Sometime in the 1960s, a man named Dave Gold inherited a small liquor store in downtown Los Angeles. He began selling bottles of wine for 99 cents, and it was an incredibly popular idea for getting people into the store. That idea blossomed into 99 Cents Only Stores in the early 1980s. Later, some items would be sold for $1.99 or $2.99, but the stores retained their popularity. In 2012, Dave Gold sold his 99 Cents Only Stores for $1.6 billion. The new owners immediately began laying off employees to reduce operating costs.
The Staffing Issue
In the context of personal injury lawsuits against 99 Cents Only Stores, the continued lack of sufficient staffing for purposes of keeping operating costs down has become the bane of the company. Hazards that arise on properties owned and occupied by 99 Cents Only simply aren’t spotted or attended to quickly by the company’s employees. Some of those hazards have led to injuries to customers and personal injury claims and lawsuits.
The Store’s Duty
It’s the legal duty of store management and employees in California to maintain the premises that they occupy in a reasonably safe condition, so that when customers enter the premises, they’re not knowingly or unknowingly confronted by hazards to their personal safety. A breach of that duty that causes injuries to a customer can result in liability. Managers and employees need to maintain awareness, and if a condition arises that might injure a customer, it must be quickly remedied. Customers must also be warned of that condition until it is remedied.
Falls and Falling Merchandise
The most common injuries in accidents at 99 Cents Only Stores may involve gravity. Here are a few examples of such accidents:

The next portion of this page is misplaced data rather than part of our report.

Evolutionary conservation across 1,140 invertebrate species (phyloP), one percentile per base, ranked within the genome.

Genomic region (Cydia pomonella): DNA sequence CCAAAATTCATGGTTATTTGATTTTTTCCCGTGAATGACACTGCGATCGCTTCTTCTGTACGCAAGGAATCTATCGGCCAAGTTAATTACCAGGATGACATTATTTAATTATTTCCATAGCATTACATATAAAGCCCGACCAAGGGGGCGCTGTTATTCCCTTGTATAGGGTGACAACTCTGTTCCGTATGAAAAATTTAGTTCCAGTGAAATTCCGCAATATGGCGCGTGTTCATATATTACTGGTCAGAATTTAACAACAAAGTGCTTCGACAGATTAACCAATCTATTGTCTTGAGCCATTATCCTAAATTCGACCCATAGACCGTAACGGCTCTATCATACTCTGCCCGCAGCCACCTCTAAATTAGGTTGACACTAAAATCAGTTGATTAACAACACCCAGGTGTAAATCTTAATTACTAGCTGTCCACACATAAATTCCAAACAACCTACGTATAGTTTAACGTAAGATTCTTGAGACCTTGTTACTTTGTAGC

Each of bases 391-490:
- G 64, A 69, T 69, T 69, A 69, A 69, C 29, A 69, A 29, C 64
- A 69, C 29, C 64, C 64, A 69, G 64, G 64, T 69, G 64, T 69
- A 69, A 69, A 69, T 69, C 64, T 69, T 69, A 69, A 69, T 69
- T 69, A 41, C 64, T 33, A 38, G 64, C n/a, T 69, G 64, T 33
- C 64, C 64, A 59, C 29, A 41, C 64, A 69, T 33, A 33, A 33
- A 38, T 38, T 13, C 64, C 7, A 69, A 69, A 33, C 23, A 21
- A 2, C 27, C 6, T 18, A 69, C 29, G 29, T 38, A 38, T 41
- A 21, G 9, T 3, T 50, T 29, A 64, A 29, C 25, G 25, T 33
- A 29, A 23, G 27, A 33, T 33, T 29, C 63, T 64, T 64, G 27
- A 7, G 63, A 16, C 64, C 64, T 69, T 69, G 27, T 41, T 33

- Slip-and-falls as a result of spilled liquids or other substance onto walking surfaces.
- Trip-and-falls caused by merchandise racks, displays, sticky walking surfaces, uneven walking surfaces and merchandise itself.
- Falling merchandise landing on customers from high above them.
Any number of circumstances surrounding an accident might be used by an injury victim to show that a 99 Cents Only Store was careless and negligent. They all turn on the issue of notice. For example, a claimant can show that a hazard existed that the store’s management or employees knew or should have known about, the store can be held at fault. A recurring dangerous condition can also give rise to liability. If there were no regular inspections of the premises by management or employees, cleaning up a hazard could take an unreasonably long time. A customer could be injured in the interim.
After a store has been found to be liable for a customer’s injuries, here are some of the damages that California law allows a jury to award:
- Past medical bills and medical bills to be incurred in the future.
- Past lost earnings and earnings reasonably expected to be lost in the future.
- Any permanent disfigurement or disability.
- Pain and suffering.
- Diminished enjoyment of life.
- Other significant damages in the event of a wrongful death.
In 2014, a $490,000 settlement was entered into with 99 Cent Only Stores after a customer slipped and fell on a wet floor store and suffered serious injuries to her knee. Another case in Texas is pending, while another personal injury case was filed against the merchandiser in late June of 2019 in Orange County.